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Arch Biochem Biophys. 2003 Jun 15;414(2):204-10.

Regulation and roles of phosphoenolpyruvate carboxykinase in plants.

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  • 1Robert Hill Institute and Department of Animal and Plant Sciences, University of Sheffield, S10 2TN, Sheffield, UK. <>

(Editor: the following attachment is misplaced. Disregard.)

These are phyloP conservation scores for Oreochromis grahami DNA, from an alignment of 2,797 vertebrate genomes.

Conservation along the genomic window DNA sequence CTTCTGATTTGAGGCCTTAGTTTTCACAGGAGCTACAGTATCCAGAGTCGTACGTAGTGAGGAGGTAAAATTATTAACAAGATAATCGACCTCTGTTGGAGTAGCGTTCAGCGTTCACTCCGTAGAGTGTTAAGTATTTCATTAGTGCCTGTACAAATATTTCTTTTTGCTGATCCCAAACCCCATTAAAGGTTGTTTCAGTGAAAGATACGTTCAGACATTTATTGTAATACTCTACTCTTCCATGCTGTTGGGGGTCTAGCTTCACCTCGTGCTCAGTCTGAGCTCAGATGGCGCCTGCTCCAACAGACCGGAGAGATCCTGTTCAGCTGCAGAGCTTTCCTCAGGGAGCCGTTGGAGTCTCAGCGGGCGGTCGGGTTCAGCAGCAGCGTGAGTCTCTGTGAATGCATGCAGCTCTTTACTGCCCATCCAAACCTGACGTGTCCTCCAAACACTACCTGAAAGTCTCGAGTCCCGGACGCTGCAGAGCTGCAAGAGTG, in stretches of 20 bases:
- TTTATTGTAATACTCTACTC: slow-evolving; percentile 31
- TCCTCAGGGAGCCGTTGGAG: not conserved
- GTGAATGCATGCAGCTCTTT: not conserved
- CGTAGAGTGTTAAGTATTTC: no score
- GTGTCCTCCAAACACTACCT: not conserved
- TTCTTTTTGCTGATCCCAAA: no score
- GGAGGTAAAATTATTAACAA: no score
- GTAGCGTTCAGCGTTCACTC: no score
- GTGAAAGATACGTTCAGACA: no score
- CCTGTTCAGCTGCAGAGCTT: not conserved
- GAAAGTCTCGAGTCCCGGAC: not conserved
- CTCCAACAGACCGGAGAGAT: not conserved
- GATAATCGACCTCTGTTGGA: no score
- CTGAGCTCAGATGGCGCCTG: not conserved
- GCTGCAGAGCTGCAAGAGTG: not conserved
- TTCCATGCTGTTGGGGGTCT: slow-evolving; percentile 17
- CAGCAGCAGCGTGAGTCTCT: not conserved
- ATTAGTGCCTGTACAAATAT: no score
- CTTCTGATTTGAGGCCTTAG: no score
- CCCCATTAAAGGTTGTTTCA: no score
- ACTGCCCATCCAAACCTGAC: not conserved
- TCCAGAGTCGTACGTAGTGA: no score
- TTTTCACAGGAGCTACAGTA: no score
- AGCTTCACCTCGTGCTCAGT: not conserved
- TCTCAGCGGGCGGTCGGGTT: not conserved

Phosphoenolpyruvate carboxykinase (PCK) is probably ubiquitous in flowering plants, but is confined to certain cells or tissues. It is regulated by phosphorylation, which renders it less active by altering both its substrate affinities and its sensitivity to regulation by adenylates. In the leaves of some C4 plants, such as Panicum maximum, dephosphorylation increases its activity in the light. In other tissues such regulation probably avoids futile cycling between phosphoenolpyruvate and oxaloacetate. Although PCK generally acts as a decarboxylase in plants, its affinity for CO2 measured at physiological concentrations of metal ions is high and would allow it to be freely reversible in vivo. While its function in gluconeogenesis in seeds postgermination and in leaves of C4 and crassulacean acid metabolism plants is clearly established, the possible functions of PCK in other plant cells are discussed, drawing parallels with those in animals, including its integrated function in cataplerosis, nitrogen metabolism, pH regulation, and gluconeogenesis.

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